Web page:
Looks like the USA, Europe and UK aren’t the only ones to cry about malware attacks and increased internet security conspiracies. The latest to join them is the Middle East; the rich Gulf peninsula now trying to ward off Internet malware and going into its own virtual war. Two breaches in two weeks, Internet prowlers are working hard and fast to attack the poor Middle East as another energy company reported malware breaching. Qatari Liquefied Natural gas producer stated that the corporate network was down as the company was hit by a major virus attack yesterday. With this being said, it is not just businesses in the middle east that have to be wary of malware attacks. The same applies no matter where you are in the world. Earlier this week another security breach was confirmed by Saudi Aramco Oil which then caused immense malfunction as more than 30,000 workstations were shut down. These problems haven’t only caused disruptions in operations but major losses as well. The newest malware to be used in these attacks has been identified as the “Shamoon”. These attacks have been attacking corporations one by one, trying to steal their information, and their personal operational strategies, and in most cases trying to sabotage their nuclear power stations. Even though some may suggest that it is an attack planned by the US, nothing can actually happen. So what are these new malwares and what do they do? Here we discuss the most dangerous recent Middle East targeted malwares:
Revealed in June 2010, Stuxnet is supposed to be the leading malware directed precisely at acute infrastructure systems. It’s assumed to have been intended to close down extractors at Iran’s Natanz uranium enhancement plant, where slowdowns and other glitches supposedly happened around that time.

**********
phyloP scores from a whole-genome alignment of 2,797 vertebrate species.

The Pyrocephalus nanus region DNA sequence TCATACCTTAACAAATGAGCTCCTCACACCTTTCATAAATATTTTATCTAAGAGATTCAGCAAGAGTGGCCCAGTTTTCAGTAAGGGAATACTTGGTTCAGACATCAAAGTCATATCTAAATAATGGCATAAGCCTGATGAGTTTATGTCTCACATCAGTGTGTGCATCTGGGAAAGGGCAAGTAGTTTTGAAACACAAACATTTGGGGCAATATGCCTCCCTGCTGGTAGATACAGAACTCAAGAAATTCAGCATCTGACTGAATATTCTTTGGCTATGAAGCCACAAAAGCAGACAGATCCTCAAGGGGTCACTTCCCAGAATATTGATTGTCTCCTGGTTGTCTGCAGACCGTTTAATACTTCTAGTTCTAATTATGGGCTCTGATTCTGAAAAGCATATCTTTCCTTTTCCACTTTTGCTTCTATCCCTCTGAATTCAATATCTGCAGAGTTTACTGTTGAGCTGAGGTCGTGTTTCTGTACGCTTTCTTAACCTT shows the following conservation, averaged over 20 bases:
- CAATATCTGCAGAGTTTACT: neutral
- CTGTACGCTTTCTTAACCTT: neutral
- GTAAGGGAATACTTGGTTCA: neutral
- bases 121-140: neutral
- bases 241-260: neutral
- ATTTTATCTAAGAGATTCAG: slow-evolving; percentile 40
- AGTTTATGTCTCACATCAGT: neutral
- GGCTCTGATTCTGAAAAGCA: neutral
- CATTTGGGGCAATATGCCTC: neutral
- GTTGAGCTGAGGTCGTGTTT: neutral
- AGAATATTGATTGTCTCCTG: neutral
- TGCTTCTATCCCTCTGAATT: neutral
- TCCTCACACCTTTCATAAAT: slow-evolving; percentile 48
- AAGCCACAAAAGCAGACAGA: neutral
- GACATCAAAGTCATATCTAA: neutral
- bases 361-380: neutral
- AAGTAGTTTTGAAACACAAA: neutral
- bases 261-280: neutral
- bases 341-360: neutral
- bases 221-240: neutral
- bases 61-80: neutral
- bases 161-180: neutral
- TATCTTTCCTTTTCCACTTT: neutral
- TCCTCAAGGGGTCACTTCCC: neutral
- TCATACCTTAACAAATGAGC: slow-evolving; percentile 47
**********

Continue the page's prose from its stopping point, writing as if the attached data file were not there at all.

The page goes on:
According to a New York Times report, Stuxnet was an ideal part of a U.S.-Israeli action nicknamed the “Operation Olympic Games,” which was instigated while President George W. Bush was in office as an effort to disrupt Iran’s nuclear program. The erudite worm extends via USB drives and over four formerly unidentified holes, identified as zero-day susceptibilities, in Windows.
It used two pilfered digital credentials and was targeted at Siemens guiding control and data acquisition (SCADA) systems that were constructed to regulate industrial processes, and septic programmable logic controllers.
The Duqu worm appeared in September 2011 and according to researchers it has a lot in common with Stuxnet but is intended for a diverse purpose: pilfering data for observation or other intelligence applications. It hit PCs in Iran but did not seem to be concentrating on manufacturing or acute foundations precisely.
Duqu feats zero-day Windows kernel susceptibilities utilizes filched digital credentials, fixes an exit, and seizes keystrokes and material that could be utilized to bout manufacturing regulator systems.
Roel Schouwenberg, a senior researcher at Kaspersky Lab stated:
“We believe it could be a cyberespionage operation to gauge the status of Iran’s nuclear program,”
Kaspersky went open with specifics on a new spying or surveillance toolkit called “Gauss”. The malware was instituted on PCs commonly in Lebanon, Israel, and Palestine, trailed by the U.S. and the United Arab Emirates.
Gauss is talented in pilfering browser passwords, online banking accounts, cookies, and system configurations.
Revealed earlier this month, the Shamoon attacks machines with Windows OS and is intended for spying. The virus is thought to be pursuing oil companies and a rational blunder in the cipher of Shamoon points to the efforts of amateurs rather than a nation-state operation.
There is a rumor that Shamoon hit Saudi Aramco as well as the Qatari installation. It was also allegedly designed to overwrite files with a burning U.S. flag image, as well as to steal data.